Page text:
The Georgia state senate has passed a new bill that would amend the state's insurance law to allow the division of a domestic insurer into one or more parts, allowing them to separate themselves from unwanted exposures.
House Bill 754 was passed on March 15, 2018, and amends Title 33 of the Official Code of Georgia Annotated, which relates to insurance.
Andrew Rothseid, principal at RunOff Re.Solve, believes that this bill signals increasing regulatory flexibility in this area, although he warns of ambiguities in the language of the bill and its resulting impact, which can be compared to similar legislation in Connecticut in 2017.
He commended the separation process provided in HB 754 as appearing quite user-friendly, with the only significant hurdle being regulatory approval.
"The commissioner must approve a plan of division unless (a) the interest of any policyholder or shareholder will not be adequately protected; or (b) the proposed division constitutes a fraudulent transfer," said Rothseid.
He noted that obligations may revert with the new legislation, and that the prospective liability of the dividing insurer and resulting insurers is similar to that provided by Section 7 to the Connecticut Division Statute.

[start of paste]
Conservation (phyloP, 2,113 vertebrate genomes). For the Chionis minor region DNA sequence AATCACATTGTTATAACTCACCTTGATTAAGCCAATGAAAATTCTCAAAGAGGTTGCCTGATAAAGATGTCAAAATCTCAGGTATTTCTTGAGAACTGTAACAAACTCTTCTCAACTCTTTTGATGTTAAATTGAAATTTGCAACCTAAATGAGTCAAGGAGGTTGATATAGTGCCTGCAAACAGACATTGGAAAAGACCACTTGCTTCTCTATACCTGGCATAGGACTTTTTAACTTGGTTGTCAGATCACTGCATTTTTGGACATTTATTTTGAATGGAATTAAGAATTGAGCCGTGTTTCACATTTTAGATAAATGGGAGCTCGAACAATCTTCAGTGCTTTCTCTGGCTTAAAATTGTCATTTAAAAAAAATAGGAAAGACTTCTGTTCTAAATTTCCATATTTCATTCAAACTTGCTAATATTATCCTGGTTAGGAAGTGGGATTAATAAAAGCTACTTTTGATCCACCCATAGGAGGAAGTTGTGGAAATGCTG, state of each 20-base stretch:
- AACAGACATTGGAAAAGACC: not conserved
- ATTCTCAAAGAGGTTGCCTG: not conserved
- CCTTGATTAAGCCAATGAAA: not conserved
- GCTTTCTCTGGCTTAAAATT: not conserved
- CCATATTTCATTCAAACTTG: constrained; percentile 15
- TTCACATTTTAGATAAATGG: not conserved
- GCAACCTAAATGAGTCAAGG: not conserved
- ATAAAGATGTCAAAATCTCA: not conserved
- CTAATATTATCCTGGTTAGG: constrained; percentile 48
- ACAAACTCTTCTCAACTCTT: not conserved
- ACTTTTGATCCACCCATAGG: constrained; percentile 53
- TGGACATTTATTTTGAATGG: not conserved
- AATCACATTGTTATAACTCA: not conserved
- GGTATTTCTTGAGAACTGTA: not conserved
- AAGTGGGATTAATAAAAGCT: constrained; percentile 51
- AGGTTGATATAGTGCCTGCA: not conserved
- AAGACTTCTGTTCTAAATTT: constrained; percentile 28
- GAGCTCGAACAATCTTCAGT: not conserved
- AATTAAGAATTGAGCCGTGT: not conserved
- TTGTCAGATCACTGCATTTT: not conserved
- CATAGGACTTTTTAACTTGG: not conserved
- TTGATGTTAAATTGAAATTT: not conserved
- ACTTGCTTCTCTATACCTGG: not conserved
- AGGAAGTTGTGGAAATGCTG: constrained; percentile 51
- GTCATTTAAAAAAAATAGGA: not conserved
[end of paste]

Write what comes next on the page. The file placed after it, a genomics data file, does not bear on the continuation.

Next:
"Dividing insurers can separate exposures onto distinct balance sheets. However, they might have to reassume their original obligation should a resulting insurer be found to be in breach of that original obligation," Rothseid explained.
One of the limitations Rothseid sees in HB 754 is that it does not include a commutation plan process allowing a carrier to crystallise and accelerate the closure of its commercial insurance obligations as provided in Rhode Island’s Voluntary Restructuring of Solvent Insurers. However, he said the division process would seem to make it possible for a current or prospective Georgia-domiciled company to place unwanted liabilities into a newly formed entity for either sale, separating balance sheet management or for third party reinsurance.
Georgia, Insurance separation, Domestic insurer, North America